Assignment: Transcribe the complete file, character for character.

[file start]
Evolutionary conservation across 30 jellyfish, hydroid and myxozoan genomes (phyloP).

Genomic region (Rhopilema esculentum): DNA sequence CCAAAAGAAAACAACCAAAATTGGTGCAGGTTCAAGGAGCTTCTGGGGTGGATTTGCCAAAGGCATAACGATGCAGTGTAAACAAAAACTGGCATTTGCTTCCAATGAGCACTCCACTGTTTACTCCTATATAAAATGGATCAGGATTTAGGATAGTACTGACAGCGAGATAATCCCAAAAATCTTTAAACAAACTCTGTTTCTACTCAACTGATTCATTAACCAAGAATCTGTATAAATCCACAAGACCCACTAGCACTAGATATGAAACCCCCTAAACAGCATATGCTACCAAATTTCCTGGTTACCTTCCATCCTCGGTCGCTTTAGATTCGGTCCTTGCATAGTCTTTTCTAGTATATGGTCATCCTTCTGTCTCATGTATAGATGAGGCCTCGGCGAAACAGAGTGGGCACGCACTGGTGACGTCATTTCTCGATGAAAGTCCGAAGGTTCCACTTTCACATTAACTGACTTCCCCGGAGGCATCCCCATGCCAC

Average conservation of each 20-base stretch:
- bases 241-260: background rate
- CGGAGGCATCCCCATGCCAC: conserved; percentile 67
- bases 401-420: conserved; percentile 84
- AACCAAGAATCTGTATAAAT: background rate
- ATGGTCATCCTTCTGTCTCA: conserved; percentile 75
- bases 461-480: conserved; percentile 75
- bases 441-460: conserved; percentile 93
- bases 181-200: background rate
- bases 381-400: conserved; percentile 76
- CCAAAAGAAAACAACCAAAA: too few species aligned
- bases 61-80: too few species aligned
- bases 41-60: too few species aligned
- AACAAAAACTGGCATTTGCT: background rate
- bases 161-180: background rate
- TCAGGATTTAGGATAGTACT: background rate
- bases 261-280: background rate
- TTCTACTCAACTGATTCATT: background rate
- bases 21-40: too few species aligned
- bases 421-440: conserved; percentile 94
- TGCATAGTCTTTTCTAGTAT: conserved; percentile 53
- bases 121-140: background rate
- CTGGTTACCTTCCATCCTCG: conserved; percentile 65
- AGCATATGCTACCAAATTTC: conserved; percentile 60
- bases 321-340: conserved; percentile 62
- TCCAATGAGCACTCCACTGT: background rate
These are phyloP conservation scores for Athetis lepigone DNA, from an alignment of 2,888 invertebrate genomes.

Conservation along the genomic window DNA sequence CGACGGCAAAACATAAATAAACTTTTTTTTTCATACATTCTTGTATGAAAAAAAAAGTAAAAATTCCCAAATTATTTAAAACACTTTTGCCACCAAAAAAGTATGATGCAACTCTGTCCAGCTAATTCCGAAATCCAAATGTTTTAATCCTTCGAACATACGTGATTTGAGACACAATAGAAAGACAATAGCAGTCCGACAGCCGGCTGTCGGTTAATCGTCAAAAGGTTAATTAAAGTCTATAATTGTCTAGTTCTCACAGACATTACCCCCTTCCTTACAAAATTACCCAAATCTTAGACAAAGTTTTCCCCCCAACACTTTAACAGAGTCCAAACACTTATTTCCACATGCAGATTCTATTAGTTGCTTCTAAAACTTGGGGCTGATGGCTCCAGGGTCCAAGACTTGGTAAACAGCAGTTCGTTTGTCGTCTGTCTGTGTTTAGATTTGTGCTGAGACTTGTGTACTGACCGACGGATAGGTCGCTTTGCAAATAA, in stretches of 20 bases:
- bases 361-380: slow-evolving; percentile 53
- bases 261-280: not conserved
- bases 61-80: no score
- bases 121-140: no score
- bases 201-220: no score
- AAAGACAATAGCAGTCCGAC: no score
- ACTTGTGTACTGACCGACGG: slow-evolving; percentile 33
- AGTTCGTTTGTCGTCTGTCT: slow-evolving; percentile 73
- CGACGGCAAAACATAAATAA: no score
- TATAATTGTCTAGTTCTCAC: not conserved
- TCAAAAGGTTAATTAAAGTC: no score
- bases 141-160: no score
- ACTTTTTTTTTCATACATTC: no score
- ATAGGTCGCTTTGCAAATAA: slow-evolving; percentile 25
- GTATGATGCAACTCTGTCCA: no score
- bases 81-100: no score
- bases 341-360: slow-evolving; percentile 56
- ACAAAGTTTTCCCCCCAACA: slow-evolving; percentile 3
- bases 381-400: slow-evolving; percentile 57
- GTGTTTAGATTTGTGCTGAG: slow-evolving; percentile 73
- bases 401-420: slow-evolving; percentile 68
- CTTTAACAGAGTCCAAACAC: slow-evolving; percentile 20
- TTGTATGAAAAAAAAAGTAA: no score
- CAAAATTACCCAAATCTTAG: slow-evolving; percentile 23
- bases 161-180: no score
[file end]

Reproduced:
Evolutionary conservation across 30 jellyfish, hydroid and myxozoan genomes (phyloP).

Genomic region (Rhopilema esculentum): DNA sequence CCAAAAGAAAACAACCAAAATTGGTGCAGGTTCAAGGAGCTTCTGGGGTGGATTTGCCAAAGGCATAACGATGCAGTGTAAACAAAAACTGGCATTTGCTTCCAATGAGCACTCCACTGTTTACTCCTATATAAAATGGATCAGGATTTAGGATAGTACTGACAGCGAGATAATCCCAAAAATCTTTAAACAAACTCTGTTTCTACTCAACTGATTCATTAACCAAGAATCTGTATAAATCCACAAGACCCACTAGCACTAGATATGAAACCCCCTAAACAGCATATGCTACCAAATTTCCTGGTTACCTTCCATCCTCGGTCGCTTTAGATTCGGTCCTTGCATAGTCTTTTCTAGTATATGGTCATCCTTCTGTCTCATGTATAGATGAGGCCTCGGCGAAACAGAGTGGGCACGCACTGGTGACGTCATTTCTCGATGAAAGTCCGAAGGTTCCACTTTCACATTAACTGACTTCCCCGGAGGCATCCCCATGCCAC

Average conservation of each 20-base stretch:
- bases 241-260: background rate
- CGGAGGCATCCCCATGCCAC: conserved; percentile 67
- bases 401-420: conserved; percentile 84
- AACCAAGAATCTGTATAAAT: background rate
- ATGGTCATCCTTCTGTCTCA: conserved; percentile 75
- bases 461-480: conserved; percentile 75
- bases 441-460: conserved; percentile 93
- bases 181-200: background rate
- bases 381-400: conserved; percentile 76
- CCAAAAGAAAACAACCAAAA: too few species aligned
- bases 61-80: too few species aligned
- bases 41-60: too few species aligned
- AACAAAAACTGGCATTTGCT: background rate
- bases 161-180: background rate
- TCAGGATTTAGGATAGTACT: background rate
- bases 261-280: background rate
- TTCTACTCAACTGATTCATT: background rate
- bases 21-40: too few species aligned
- bases 421-440: conserved; percentile 94
- TGCATAGTCTTTTCTAGTAT: conserved; percentile 53
- bases 121-140: background rate
- CTGGTTACCTTCCATCCTCG: conserved; percentile 65
- AGCATATGCTACCAAATTTC: conserved; percentile 60
- bases 321-340: conserved; percentile 62
- TCCAATGAGCACTCCACTGT: background rate
These are phyloP conservation scores for Athetis lepigone DNA, from an alignment of 2,888 invertebrate genomes.

Conservation along the genomic window DNA sequence CGACGGCAAAACATAAATAAACTTTTTTTTTCATACATTCTTGTATGAAAAAAAAAGTAAAAATTCCCAAATTATTTAAAACACTTTTGCCACCAAAAAAGTATGATGCAACTCTGTCCAGCTAATTCCGAAATCCAAATGTTTTAATCCTTCGAACATACGTGATTTGAGACACAATAGAAAGACAATAGCAGTCCGACAGCCGGCTGTCGGTTAATCGTCAAAAGGTTAATTAAAGTCTATAATTGTCTAGTTCTCACAGACATTACCCCCTTCCTTACAAAATTACCCAAATCTTAGACAAAGTTTTCCCCCCAACACTTTAACAGAGTCCAAACACTTATTTCCACATGCAGATTCTATTAGTTGCTTCTAAAACTTGGGGCTGATGGCTCCAGGGTCCAAGACTTGGTAAACAGCAGTTCGTTTGTCGTCTGTCTGTGTTTAGATTTGTGCTGAGACTTGTGTACTGACCGACGGATAGGTCGCTTTGCAAATAA, in stretches of 20 bases:
- bases 361-380: slow-evolving; percentile 53
- bases 261-280: not conserved
- bases 61-80: no score
- bases 121-140: no score
- bases 201-220: no score
- AAAGACAATAGCAGTCCGAC: no score
- ACTTGTGTACTGACCGACGG: slow-evolving; percentile 33
- AGTTCGTTTGTCGTCTGTCT: slow-evolving; percentile 73
- CGACGGCAAAACATAAATAA: no score
- TATAATTGTCTAGTTCTCAC: not conserved
- TCAAAAGGTTAATTAAAGTC: no score
- bases 141-160: no score
- ACTTTTTTTTTCATACATTC: no score
- ATAGGTCGCTTTGCAAATAA: slow-evolving; percentile 25
- GTATGATGCAACTCTGTCCA: no score
- bases 81-100: no score
- bases 341-360: slow-evolving; percentile 56
- ACAAAGTTTTCCCCCCAACA: slow-evolving; percentile 3
- bases 381-400: slow-evolving; percentile 57
- GTGTTTAGATTTGTGCTGAG: slow-evolving; percentile 73
- bases 401-420: slow-evolving; percentile 68
- CTTTAACAGAGTCCAAACAC: slow-evolving; percentile 20
- TTGTATGAAAAAAAAAGTAA: no score
- CAAAATTACCCAAATCTTAG: slow-evolving; percentile 23
- bases 161-180: no score